All projects are run with the idea of having meaningful and measurable outcomes and continuity. Projects with context are more likely to create real interest and provide a good basis for actual understanding. Our idea is that every project should be worthy of its funding and be created in a way that creates further interest and a continuing relationship once our input is finished. Participants are guided in how to use intercultural relationships positively and respectfully, and therefore make a long term connection.

Traditional practices exchange

Practitioners of traditional arts and practices are connected to share their practices with each other. We pair suitable practices of both cultures and plan the project so meaningful sharing and interactions can take place. Possible projects could include:

  • Mau rākau and Budō (taiaha, kendō, jodō, iaidō)
  • Kapa haka and uta or odori (dance)
  • Taonga pūoro and shakuhachi or fue (music)
  • Raranga and himo (weaving)
  • Whakairo and chōkoku (carving)
  • etc

The pairing of traditional practices should have some shared philosophical aspect as well as a shared practical aspect to touch the hearts of participants as well as sharing skills and techniques. For example taiaha and jodō are similar in that they are both fighting arts with long wooden weapons, but further to this their core purpose is both to facilitate the journey to becoming a better person. It is the shared philosophy which creates the strongest bonds and promotes a relationship of shared experience rather than competition to see who is best.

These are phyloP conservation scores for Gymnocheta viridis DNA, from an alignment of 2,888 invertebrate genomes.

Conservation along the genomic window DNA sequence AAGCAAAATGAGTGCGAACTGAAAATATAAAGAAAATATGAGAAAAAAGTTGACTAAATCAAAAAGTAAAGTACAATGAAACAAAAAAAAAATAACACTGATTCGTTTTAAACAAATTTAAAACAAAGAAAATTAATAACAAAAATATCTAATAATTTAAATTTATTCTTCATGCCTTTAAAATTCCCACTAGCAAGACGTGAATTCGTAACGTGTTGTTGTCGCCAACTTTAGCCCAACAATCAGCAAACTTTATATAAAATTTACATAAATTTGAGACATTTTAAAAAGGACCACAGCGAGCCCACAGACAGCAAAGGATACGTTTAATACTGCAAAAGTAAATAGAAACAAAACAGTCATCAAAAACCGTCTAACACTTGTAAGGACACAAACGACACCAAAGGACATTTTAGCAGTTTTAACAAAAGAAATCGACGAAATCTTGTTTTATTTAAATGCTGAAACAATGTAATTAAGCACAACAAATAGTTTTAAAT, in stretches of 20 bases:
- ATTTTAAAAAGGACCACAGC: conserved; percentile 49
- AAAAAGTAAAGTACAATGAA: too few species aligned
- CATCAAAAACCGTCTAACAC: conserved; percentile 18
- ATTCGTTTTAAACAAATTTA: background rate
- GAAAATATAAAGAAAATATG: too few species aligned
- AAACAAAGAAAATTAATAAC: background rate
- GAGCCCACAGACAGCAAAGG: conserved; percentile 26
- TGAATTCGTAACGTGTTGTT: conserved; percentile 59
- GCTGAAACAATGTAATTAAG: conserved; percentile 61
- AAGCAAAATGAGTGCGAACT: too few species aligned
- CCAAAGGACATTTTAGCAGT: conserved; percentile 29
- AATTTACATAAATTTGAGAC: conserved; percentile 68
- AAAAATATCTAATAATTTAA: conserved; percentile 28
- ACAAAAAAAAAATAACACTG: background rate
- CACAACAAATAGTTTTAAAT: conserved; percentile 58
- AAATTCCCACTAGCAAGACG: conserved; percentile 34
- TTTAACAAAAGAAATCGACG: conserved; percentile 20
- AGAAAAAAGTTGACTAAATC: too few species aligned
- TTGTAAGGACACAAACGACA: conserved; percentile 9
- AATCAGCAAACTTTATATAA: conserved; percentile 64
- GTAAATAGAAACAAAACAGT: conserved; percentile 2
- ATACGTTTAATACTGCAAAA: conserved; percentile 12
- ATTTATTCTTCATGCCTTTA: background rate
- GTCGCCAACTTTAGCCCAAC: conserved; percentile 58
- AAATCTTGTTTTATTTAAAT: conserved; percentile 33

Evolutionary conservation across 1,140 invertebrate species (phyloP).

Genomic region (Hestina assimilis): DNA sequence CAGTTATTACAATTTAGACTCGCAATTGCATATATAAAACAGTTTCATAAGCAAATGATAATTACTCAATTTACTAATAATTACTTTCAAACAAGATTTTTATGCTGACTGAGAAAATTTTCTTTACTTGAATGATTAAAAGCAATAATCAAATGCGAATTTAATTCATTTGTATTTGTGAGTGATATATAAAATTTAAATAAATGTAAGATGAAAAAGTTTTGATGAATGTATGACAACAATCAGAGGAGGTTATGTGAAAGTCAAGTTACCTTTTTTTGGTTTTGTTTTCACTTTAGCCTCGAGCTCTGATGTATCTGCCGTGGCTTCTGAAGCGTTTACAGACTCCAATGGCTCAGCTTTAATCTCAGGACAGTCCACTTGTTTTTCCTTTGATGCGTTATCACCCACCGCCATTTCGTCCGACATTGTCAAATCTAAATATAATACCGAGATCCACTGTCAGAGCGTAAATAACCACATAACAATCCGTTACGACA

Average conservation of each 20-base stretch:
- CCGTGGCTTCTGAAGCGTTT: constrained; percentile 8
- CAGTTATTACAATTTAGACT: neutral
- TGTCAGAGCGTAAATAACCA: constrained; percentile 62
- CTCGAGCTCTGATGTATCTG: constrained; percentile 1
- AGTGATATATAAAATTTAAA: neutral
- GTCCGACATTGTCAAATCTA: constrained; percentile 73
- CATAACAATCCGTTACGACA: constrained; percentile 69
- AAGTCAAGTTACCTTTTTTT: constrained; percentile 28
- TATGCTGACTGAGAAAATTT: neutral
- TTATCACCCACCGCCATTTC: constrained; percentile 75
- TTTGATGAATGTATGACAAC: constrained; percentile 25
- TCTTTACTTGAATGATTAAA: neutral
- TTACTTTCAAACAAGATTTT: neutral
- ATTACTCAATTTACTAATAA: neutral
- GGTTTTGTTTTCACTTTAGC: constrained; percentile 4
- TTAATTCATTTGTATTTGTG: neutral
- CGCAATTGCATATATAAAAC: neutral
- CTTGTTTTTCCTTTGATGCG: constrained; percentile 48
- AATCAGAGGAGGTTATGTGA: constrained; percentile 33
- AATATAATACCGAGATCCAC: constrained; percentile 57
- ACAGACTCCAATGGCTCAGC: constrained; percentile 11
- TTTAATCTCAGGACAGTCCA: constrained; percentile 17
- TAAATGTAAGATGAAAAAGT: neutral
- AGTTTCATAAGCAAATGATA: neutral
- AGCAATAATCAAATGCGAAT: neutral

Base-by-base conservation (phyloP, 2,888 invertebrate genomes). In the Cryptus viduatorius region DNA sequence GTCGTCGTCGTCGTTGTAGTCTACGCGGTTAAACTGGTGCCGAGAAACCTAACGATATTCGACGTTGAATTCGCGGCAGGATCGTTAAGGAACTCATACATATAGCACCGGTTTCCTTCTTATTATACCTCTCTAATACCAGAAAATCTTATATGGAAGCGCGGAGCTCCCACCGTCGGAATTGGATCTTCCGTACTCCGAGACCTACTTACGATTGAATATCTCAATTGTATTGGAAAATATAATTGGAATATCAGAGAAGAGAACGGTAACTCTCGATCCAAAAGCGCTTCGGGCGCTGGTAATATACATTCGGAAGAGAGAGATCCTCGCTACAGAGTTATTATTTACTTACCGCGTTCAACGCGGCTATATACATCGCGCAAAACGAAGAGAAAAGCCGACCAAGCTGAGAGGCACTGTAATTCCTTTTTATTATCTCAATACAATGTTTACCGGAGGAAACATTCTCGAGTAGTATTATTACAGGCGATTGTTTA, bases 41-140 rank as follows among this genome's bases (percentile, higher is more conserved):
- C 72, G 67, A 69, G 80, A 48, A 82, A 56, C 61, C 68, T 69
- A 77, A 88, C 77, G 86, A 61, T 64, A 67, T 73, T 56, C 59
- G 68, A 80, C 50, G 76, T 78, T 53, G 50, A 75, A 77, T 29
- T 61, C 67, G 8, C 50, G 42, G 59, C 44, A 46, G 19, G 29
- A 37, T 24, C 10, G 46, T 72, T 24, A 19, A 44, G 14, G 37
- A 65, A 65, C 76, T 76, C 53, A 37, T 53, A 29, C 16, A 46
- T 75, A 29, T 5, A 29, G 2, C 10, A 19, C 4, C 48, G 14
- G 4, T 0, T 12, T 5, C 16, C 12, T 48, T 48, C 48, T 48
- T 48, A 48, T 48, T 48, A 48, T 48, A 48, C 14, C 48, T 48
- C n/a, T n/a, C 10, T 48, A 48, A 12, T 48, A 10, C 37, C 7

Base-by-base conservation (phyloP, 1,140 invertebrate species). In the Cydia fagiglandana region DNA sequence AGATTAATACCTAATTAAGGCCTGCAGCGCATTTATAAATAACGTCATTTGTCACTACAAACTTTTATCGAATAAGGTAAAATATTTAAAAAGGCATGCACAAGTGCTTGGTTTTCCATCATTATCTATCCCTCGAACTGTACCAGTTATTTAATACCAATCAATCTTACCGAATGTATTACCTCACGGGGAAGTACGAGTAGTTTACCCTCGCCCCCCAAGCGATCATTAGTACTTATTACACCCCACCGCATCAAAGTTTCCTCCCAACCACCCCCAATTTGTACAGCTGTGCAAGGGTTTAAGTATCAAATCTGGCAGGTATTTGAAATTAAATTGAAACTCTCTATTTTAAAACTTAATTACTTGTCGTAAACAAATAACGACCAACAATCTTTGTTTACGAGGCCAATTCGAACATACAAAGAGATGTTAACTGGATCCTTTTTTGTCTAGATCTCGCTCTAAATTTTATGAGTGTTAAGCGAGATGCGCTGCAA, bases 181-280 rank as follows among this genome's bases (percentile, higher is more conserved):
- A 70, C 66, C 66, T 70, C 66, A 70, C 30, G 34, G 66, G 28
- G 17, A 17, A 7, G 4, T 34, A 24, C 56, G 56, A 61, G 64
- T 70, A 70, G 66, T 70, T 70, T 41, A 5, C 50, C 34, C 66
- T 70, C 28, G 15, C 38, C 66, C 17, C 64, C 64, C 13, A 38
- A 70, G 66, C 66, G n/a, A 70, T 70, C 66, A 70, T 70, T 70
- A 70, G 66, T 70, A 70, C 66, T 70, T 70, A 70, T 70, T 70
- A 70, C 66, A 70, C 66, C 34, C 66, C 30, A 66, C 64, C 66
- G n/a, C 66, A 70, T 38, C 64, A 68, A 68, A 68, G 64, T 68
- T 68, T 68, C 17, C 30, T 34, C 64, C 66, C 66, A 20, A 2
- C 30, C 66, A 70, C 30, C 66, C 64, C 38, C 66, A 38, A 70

Connecting organisations

Connections with schools, organisations or groups who are interested in long term relationships, sharing culture and interests are set up with the intention of equal sharing and mutual understanding. Organisations who share ideas and establish good connections create a much more stable and long term base for further relationships including business.

International business or other relationships which rely on the goodwill of either party are shown to be much more successful when the relationship is based on friendship and mutual trust and understanding.



Setting up relationships between researchers, Universities or other organisations helps to share and build knowledge for the benefit of all. Research connections projects may facilitate cooperation from specific people who may be of assistance to a particular research aim, or create a general connection between groups who share the same aim.

We hope that this network of researchers and academics could form a wider network to continue to share and support research into traditional practices.